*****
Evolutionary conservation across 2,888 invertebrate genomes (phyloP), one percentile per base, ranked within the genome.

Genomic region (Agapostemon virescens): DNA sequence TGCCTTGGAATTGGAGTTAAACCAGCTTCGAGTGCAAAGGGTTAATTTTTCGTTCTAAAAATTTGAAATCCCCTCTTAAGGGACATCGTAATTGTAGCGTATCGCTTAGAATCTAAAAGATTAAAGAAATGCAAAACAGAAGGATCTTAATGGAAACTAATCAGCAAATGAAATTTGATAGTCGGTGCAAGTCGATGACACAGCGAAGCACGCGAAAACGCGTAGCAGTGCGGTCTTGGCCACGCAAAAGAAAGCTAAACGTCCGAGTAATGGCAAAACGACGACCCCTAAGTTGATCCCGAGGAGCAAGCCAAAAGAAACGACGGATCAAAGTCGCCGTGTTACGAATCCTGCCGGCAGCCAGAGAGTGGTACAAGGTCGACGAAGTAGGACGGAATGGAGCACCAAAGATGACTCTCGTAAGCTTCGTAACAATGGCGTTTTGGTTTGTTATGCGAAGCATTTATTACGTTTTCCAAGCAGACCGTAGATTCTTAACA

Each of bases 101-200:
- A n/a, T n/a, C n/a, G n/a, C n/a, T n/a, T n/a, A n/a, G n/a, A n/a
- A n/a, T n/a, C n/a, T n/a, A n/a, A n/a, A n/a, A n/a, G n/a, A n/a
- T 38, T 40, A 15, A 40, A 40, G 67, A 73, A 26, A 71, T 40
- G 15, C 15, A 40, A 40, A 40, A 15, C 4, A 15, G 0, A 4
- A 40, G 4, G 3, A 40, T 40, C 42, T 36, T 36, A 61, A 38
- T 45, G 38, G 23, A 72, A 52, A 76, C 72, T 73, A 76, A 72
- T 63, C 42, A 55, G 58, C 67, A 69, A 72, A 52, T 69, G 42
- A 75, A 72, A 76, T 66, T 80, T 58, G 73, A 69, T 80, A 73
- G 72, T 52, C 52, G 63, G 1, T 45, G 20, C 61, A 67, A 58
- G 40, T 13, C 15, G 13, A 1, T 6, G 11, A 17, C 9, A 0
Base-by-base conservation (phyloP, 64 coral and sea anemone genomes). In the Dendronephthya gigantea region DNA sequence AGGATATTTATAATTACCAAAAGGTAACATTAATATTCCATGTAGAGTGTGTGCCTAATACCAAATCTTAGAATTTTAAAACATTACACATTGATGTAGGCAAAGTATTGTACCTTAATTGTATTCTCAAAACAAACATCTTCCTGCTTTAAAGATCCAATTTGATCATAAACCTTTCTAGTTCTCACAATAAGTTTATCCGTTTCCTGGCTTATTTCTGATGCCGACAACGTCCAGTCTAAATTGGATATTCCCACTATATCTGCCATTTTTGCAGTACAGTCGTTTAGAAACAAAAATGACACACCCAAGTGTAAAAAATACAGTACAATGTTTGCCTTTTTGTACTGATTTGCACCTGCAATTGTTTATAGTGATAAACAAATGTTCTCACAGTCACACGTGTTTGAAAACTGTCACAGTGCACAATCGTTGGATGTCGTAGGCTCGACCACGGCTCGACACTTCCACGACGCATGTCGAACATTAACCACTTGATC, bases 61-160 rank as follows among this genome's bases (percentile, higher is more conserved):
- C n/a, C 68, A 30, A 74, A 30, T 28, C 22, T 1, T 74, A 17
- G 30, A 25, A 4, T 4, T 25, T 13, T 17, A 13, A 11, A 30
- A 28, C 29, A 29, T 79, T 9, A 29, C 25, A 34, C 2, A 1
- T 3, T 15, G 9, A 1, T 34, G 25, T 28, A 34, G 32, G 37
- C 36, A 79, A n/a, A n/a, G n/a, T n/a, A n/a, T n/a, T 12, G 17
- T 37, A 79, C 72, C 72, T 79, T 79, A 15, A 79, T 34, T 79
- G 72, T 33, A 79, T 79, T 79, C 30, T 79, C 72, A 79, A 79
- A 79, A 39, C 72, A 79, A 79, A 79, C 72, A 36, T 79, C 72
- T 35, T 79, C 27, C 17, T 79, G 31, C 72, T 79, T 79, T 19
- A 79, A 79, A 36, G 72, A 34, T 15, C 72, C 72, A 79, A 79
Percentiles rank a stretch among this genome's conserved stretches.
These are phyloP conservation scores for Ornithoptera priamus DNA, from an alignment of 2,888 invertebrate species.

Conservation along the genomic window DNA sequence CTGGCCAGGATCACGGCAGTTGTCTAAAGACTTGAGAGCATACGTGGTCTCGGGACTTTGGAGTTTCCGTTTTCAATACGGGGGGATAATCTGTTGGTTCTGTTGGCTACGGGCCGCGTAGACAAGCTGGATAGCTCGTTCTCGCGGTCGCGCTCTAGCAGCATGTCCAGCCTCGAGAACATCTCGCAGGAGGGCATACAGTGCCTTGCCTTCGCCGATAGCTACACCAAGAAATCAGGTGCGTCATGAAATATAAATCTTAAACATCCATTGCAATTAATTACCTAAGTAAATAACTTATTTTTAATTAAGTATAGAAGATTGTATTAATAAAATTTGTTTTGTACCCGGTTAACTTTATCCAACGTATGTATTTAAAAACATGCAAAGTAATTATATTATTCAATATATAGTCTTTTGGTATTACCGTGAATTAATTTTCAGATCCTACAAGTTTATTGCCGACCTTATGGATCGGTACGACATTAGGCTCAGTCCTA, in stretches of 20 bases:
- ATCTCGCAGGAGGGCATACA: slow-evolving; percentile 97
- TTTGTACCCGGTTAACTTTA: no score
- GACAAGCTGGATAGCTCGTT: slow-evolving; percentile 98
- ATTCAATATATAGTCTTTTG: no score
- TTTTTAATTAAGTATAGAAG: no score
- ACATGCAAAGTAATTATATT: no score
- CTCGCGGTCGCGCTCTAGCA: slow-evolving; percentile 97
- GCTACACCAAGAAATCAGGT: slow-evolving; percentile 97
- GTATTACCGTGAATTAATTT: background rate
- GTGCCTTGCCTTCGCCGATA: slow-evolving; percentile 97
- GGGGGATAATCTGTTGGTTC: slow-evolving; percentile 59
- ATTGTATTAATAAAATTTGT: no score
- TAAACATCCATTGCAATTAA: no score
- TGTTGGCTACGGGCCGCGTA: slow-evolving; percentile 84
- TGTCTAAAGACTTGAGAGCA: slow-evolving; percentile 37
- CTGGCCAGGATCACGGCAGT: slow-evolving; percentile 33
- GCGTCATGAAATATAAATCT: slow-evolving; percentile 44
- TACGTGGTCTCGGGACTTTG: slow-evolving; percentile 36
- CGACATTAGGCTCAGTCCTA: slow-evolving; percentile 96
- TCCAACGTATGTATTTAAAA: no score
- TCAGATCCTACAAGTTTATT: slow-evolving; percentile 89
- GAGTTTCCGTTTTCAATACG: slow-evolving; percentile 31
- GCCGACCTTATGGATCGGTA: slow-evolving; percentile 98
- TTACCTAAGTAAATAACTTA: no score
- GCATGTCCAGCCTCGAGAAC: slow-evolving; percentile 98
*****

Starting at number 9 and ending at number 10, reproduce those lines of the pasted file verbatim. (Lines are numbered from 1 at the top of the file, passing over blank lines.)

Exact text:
- T 45, G 38, G 23, A 72, A 52, A 76, C 72, T 73, A 76, A 72
- T 63, C 42, A 55, G 58, C 67, A 69, A 72, A 52, T 69, G 42